Water in the Hole

You’d think that living on an island would be a year-round water extravaganza but it isn’t necessarily so. The skin of soil over the rocks here is very thin and the lakes and ponds are seasonal, rising and falling with spring snow-melt and summer rain. This year’s winter didn’t bring much in the way of snow and July and August have so far been merciless in terms of heat and drought. The soil is rock hard, shifting to dust while the grass crinkles underfoot.

Enter the stand pipe, or dug well, or surface well, for irrigation. About three of our five acre plot is bog and in previous drought years I’ve looked at the small, deep pockets of stagnant water and wondered if there was any way to move that to the garden. Last Thursday a local construction crew came by with a small excavator, carved out an 8′ hole, stood a 10′ long 24″ culvert in it and backfilled with gravel.

Culvert set into a hole containing standing water, backfilled with peastone
Stand pipe, surface well, dug well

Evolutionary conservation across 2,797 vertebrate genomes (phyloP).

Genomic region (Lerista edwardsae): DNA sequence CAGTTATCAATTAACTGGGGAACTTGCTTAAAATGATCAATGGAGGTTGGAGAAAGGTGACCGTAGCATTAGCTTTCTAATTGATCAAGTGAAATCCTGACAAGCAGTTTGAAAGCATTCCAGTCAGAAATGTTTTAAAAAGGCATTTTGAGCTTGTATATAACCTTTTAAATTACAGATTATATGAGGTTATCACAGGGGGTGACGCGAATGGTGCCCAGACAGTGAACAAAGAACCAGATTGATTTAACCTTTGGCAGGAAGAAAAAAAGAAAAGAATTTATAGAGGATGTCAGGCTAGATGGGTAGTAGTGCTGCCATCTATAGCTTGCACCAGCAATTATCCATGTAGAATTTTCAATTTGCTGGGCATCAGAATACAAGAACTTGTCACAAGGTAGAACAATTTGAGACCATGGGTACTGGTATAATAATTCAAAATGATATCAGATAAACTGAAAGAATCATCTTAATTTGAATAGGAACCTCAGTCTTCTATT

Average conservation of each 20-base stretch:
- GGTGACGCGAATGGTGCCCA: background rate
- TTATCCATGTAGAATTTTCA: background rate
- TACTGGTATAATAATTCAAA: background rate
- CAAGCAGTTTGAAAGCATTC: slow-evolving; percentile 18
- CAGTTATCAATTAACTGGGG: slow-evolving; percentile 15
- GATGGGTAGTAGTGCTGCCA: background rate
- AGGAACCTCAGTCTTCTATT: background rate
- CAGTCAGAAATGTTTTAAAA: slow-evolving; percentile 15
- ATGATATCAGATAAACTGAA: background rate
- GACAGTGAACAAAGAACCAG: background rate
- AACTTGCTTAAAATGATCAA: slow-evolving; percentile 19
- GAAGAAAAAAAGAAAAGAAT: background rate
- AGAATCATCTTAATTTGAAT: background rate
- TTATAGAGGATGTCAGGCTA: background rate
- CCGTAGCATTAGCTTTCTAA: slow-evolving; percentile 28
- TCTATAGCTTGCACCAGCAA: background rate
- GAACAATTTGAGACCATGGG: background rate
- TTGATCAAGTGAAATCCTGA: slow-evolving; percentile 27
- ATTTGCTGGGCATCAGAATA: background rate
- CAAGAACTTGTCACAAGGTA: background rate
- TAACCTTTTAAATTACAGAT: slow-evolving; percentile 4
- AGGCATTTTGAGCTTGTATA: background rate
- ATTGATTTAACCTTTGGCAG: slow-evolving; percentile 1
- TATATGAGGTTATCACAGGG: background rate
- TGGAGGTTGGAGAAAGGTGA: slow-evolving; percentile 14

Ten years ago when I was looking for a solar pump for this (future) project the price was prohibitive for a small garden irrigation system; the cheapest model was $1,500.00. This winter I purchased a submersible pump, controller, and panel for under $200.00 and it’s more powerful than many of the pricier models on the market a decade ago. I did have to purchase a 12v battery but the set-up went smoothly and we were pumping water with the power of the sun only a few hours after the excavator left the site.

This is the view down the standing culvert to the water level. The pump is submerged at the end of the nylon rope and can be raised or lowered, power cable and exit hose are ziptied together on the left.

The construction happened last week and since then the water has cleared and the bottom of the well has receded as the silt settles. The drought has taken its toll on the fruit tree crops and potato yields, but this little well has probably saved the tomatoes and second crops of lettuces and brassicas. Job well done!

I also met a new friend who lives under a hollow stump behind the well. Meet Pancake.

American Bullfrog
American Bullfrog